Harry couldn’t deny that. He struggled for something else, some way to make Ron understand without snapping or criticising or blaming. “Maybe… maybe you need to find someone who wants to be with you and doesn’t care what might come next,” Harry offered.
“That’s what I’m trying to do,” Ron huffed.
“I mean, someone who understands the, uh, circumstances. Don’t you want more than this?” Harry asked, with a dismissive wave toward the bar.
“Well, that’s a bloody long list, isn’t it?” Ron sneered. “Let’s think… someone who dropped me cold; a known nutter; and Lavender Brown. Two real choices, and I’d have to be barmy for one of them!”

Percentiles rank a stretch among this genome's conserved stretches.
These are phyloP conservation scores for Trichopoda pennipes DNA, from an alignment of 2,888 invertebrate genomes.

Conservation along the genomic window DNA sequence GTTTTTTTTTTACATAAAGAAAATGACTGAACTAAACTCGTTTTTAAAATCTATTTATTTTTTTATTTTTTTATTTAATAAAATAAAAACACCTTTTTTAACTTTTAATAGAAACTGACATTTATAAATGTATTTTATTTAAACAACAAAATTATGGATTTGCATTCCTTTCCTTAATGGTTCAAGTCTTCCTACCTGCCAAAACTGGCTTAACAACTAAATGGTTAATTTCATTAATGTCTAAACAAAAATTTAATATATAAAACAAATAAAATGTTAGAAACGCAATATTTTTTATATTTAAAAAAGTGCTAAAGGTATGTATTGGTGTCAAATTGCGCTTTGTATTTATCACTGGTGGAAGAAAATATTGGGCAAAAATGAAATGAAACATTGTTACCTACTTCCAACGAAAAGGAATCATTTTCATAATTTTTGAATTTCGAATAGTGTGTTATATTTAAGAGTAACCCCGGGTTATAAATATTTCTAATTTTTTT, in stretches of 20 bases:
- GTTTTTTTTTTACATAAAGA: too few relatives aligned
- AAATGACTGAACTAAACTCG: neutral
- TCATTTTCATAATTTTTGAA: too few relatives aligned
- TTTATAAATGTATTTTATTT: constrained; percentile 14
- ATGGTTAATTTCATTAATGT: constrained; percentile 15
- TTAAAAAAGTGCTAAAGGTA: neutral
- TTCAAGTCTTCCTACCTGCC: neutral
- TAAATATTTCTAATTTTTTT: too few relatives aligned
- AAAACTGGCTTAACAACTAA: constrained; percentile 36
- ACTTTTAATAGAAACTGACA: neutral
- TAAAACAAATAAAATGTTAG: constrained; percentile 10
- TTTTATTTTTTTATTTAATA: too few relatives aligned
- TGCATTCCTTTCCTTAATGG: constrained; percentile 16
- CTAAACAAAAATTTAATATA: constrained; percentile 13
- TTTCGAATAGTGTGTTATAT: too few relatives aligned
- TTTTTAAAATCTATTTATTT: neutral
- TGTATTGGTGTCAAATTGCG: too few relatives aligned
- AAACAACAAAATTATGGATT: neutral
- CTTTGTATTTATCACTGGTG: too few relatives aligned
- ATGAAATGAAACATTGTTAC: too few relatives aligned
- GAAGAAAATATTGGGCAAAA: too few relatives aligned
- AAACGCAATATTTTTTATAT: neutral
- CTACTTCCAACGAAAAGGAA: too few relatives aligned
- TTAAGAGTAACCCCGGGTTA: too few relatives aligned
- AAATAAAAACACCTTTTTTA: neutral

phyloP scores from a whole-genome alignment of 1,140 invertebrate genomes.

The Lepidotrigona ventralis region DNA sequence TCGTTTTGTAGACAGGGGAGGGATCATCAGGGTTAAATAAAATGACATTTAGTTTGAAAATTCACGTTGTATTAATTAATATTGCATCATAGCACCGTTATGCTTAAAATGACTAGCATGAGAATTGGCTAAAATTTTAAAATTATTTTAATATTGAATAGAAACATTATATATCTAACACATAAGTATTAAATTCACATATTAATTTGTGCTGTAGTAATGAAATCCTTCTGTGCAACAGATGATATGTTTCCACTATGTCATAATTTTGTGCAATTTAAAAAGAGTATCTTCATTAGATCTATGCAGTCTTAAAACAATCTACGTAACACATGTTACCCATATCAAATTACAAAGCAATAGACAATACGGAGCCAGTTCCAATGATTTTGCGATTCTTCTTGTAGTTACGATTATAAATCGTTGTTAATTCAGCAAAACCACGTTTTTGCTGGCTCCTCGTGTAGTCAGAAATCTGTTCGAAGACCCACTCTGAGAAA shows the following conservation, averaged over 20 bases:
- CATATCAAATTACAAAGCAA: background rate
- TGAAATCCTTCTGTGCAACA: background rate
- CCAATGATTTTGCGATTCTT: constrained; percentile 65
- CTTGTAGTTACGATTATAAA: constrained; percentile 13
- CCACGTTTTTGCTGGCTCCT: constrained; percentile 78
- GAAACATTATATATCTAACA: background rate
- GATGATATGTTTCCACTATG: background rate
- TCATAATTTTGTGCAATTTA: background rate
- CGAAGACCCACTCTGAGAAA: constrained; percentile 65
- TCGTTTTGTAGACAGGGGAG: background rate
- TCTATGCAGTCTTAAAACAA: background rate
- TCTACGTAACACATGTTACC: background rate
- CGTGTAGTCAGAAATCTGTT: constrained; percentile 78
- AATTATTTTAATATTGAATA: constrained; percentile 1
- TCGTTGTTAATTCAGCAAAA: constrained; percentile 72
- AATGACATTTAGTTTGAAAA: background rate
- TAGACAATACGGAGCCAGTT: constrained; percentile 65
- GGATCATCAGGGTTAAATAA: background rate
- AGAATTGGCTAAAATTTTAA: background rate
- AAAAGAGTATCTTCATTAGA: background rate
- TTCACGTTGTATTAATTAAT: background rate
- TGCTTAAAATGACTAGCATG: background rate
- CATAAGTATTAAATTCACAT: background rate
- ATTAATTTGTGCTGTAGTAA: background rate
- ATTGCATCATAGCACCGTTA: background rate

Harry winced. “Don’t call Luna a nutter… and keep it down, would you? You’re making a scene.”
“I am not,” Ron said petulantly.
“A bit more of this, and people will think I’m the one to do… well, whatever Myrtle over there wants to do to you,” Harry quipped.
Ron covered his mouth. “You… did you say Myrtle…?” Ron chuckled. “I suppose… I suppose that there might be moaning involved…” He clapped his hand over his mouth again and just shook, until he managed to spit out, “…and trust me, you’ll never be doing that to anyone. Gods, what an image!” He laughed loudly. “Get me an Obliviator, quickly! Oh, that hurts!”
“Shut it – now – or we’ll really need one,” Harry forced out while maintaining an even smile.
Ron fixed Harry with a glassy-eyed stare for a moment, and then nodded; Harry hoped that he was snapping out of whatever state he was in.